Reflection and Singletons

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Java reflection is one of those tools that you may go for years without using, and never miss it. Until the day comes that you have to invoke methods without knowing what they are in advance. When that happens, reflection will be the thing that would prevent you from jumping off the nearest cliff. IF you do it right.

Invoking a method by reflection is fairly straight forward: You get a Class object that describes the class of the method that you are trying to use, get the method you want, and create a method object that represents that method. I wont go into the details or code for this, but you can find a fairly comprehensive guide here.

The tricky part starts when you attempt to invoke the method. The signature for invoking a method requires an object that the method is invoked on, and the list of parameters. In other words, if you are trying to invoke method myMethod() from Class MyClass, the reflection API wants to know which object of MyClass do you want to call that method. The API even goes a step further and lets you specify that a new object should be created for this by invoking the Class.newInstance() method which calls the default no-args constructor of the class. So far so good.

But what happens if the class you are trying to call is a singleton? (I know I said that Java doesn’t have real singletons, but what it does have behaves enough like a singleton to cause this problem) Remember that in a singleton, there are no public constructors, and the only way to get an object of the class is by calling getInstance(). Unfortunately, if you are using reflection you can run into a situation where the object you are invoking at any particular iteration may or may not be a singleton and you wont know in advance, and calling newInstance() on a singleton will definitely not work as advertised. So what do you do?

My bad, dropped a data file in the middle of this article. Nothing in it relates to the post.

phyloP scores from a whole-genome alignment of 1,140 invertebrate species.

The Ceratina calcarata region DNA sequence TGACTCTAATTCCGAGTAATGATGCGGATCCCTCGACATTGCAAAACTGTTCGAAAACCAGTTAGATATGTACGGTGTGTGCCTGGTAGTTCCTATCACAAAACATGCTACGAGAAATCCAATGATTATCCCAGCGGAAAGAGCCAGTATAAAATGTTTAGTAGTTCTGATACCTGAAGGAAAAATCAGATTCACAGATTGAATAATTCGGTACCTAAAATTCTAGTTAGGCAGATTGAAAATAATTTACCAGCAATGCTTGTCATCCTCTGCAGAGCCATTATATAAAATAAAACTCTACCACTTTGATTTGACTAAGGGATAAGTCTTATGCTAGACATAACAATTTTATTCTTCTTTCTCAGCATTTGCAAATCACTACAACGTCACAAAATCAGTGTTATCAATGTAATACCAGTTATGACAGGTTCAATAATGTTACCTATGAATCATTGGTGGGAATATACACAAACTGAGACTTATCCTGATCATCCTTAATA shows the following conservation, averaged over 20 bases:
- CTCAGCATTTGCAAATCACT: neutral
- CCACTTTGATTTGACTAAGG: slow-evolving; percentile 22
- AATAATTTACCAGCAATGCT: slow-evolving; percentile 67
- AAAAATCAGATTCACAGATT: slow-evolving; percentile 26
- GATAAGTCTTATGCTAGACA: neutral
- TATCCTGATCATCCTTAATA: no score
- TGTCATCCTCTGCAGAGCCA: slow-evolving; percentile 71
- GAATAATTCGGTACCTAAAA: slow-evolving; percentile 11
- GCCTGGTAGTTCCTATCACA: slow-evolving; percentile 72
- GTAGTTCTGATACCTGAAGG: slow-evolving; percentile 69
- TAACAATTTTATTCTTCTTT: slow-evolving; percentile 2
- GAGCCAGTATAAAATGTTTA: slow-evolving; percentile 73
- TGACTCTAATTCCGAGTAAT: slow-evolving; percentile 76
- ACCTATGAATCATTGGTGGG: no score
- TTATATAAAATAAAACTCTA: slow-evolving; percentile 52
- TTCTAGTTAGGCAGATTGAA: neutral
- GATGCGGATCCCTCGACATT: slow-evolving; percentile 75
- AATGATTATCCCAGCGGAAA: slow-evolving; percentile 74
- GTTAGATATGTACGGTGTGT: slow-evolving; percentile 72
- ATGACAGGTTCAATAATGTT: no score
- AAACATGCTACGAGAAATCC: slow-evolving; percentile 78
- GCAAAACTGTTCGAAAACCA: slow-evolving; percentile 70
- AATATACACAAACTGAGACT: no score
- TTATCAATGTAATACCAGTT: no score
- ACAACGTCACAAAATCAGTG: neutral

What you can try to do is something like this:

Object obj = null;
Class<?> cls = Class.forName(className);
Method methodIWantToInvoke = cls.getMethod(methodName, Params);

     Method getinst = cls.getMethod("getInstance",null);
     obj = getinst.invoke(null, null);
     }catch(NoSuchMethodException n){
     try {
         obj = cls.newInstance();
     } catch (InstantiationException e) {
Object result = methodIWantToInvoke.invoke(obj, params);

What you are doing here is using reflection to get an object so that you can use reflection to invoke a method. 🙂